To refer to Aadhaar as an anti corruption tool despite overwhelming evidence to the contrary is mystifying. That it is now officially a Rs.50,000 Crores solution searching for an explanation is also without any doubt. -- Statement by Rajeev Chandrasekhar, MP & Member, Standing Committee on Finance

Finance minister P Chidambaram’s statement, in an exit interview to this newspaper, that Aadhaar needs to be re-thought completely is probably the last nail in its coffin. :-) Financial Express

The Rural Development Ministry headed by Jairam Ramesh created a road Block and refused to make Aadhaar mandatory for making wage payment to people enrolled under the world’s largest social security scheme NRGA unless all residents are covered.


Wednesday, March 23, 2016

9626 - SEBI mulls allowing bank KYC for securities market - Hindu Businessline


PTI

NEW DELHI, MARCH 20:  
The Securities and Exchange Board of India is mulling doing away with the requirement of a fresh KYC (Know Your Client) for opening of new accounts in securities market if the investor has got a bank account.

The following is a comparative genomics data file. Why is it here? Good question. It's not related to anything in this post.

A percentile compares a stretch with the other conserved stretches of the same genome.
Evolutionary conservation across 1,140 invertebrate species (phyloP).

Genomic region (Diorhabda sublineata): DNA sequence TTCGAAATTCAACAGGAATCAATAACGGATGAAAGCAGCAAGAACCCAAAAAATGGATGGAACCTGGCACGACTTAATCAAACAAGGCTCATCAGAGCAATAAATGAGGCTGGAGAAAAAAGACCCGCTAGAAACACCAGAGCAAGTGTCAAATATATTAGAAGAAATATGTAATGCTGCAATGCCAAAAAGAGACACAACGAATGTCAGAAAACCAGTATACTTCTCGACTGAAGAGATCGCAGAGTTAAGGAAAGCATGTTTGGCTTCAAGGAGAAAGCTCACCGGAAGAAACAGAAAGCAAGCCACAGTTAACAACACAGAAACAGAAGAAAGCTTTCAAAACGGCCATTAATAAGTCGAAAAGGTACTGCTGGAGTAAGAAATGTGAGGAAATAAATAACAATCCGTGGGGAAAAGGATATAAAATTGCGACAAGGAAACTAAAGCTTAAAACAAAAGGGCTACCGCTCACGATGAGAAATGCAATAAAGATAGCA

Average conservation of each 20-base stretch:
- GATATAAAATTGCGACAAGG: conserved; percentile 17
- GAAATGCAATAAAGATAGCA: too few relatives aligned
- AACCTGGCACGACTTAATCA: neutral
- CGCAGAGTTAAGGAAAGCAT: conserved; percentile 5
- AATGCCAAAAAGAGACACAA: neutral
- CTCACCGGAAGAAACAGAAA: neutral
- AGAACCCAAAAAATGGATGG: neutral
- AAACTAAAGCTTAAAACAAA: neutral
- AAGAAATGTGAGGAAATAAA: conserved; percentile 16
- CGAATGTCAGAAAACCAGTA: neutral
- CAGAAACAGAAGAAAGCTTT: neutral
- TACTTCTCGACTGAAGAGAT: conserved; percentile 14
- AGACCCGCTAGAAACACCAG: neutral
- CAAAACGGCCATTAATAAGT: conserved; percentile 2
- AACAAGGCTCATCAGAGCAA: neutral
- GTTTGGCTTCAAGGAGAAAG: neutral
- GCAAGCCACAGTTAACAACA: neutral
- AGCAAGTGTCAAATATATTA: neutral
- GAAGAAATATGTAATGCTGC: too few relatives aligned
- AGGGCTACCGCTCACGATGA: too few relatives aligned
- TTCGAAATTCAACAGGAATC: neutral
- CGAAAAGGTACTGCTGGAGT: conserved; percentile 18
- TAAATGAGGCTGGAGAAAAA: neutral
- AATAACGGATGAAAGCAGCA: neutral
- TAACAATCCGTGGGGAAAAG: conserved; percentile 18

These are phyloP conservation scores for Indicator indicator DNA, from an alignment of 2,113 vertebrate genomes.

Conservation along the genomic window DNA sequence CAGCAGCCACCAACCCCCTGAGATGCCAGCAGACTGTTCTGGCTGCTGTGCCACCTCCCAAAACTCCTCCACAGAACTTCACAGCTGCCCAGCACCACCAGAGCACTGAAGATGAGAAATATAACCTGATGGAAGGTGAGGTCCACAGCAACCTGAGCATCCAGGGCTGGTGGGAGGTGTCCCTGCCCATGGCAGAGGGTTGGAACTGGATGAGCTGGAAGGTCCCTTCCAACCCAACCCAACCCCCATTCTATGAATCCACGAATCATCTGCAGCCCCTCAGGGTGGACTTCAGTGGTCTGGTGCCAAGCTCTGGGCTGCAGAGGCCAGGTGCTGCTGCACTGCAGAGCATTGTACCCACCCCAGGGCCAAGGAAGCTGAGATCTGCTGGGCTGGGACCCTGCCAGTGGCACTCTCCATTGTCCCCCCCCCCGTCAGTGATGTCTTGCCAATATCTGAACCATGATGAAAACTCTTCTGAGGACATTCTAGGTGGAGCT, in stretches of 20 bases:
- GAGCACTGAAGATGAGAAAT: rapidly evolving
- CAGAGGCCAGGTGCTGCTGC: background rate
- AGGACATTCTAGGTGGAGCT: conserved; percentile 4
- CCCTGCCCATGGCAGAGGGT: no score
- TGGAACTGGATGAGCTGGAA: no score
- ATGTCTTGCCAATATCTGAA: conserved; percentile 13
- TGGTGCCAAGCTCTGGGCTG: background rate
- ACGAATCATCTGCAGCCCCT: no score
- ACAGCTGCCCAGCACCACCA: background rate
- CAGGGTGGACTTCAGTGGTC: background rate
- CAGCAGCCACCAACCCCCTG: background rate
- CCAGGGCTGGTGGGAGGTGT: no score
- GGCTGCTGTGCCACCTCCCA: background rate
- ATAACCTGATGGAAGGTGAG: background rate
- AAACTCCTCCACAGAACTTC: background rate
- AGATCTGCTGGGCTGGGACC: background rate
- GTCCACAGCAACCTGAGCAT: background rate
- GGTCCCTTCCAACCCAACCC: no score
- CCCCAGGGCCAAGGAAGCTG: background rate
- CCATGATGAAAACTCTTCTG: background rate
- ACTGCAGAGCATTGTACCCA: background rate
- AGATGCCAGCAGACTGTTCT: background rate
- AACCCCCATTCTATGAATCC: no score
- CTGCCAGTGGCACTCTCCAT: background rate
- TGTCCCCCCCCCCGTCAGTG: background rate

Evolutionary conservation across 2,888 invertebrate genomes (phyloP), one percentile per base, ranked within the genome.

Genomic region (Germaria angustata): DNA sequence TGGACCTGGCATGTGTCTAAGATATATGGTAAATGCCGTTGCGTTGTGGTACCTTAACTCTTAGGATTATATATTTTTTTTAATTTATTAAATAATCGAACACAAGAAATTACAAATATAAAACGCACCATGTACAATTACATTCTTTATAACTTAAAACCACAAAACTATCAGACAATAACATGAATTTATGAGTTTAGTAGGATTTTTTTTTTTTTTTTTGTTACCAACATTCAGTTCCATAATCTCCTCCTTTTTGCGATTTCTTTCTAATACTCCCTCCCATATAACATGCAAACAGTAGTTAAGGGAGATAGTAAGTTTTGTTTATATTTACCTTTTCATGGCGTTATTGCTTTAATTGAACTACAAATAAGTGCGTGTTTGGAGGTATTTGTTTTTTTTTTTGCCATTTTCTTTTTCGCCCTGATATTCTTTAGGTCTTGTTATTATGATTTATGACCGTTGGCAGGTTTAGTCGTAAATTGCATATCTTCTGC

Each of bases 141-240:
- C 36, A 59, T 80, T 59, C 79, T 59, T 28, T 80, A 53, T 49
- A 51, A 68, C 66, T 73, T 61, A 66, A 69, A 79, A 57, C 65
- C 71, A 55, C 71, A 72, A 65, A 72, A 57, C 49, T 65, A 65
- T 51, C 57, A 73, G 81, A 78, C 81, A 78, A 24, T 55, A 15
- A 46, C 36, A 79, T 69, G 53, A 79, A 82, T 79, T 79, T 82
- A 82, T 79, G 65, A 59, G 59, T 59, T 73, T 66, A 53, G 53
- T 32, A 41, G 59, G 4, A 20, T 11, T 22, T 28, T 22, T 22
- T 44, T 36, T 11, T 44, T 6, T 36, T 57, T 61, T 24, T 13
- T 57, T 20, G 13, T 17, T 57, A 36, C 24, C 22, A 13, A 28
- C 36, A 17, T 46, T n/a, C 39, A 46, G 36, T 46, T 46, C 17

Under the proposed move that may take a couple of months to come into effect, the market intermediaries — be it brokerage firms, mutual funds or any other SEBI-registered entity — would rather be allowed to use KYC checks conducted by the bank with which the investor has got an account.
SEBI is currently discussing the proposal with the RBI and the government, and a final decision would depend on these consultations, as also on various regulatory aspects, a top official said, while adding that the central bank has in-principle agreed to the proposed move.
Since having a bank account is as such mandatory for all investors, except for a few exceptions in the mutual fund space, the proposed step would help do away with duplication of efforts and further ease the KYC procedures.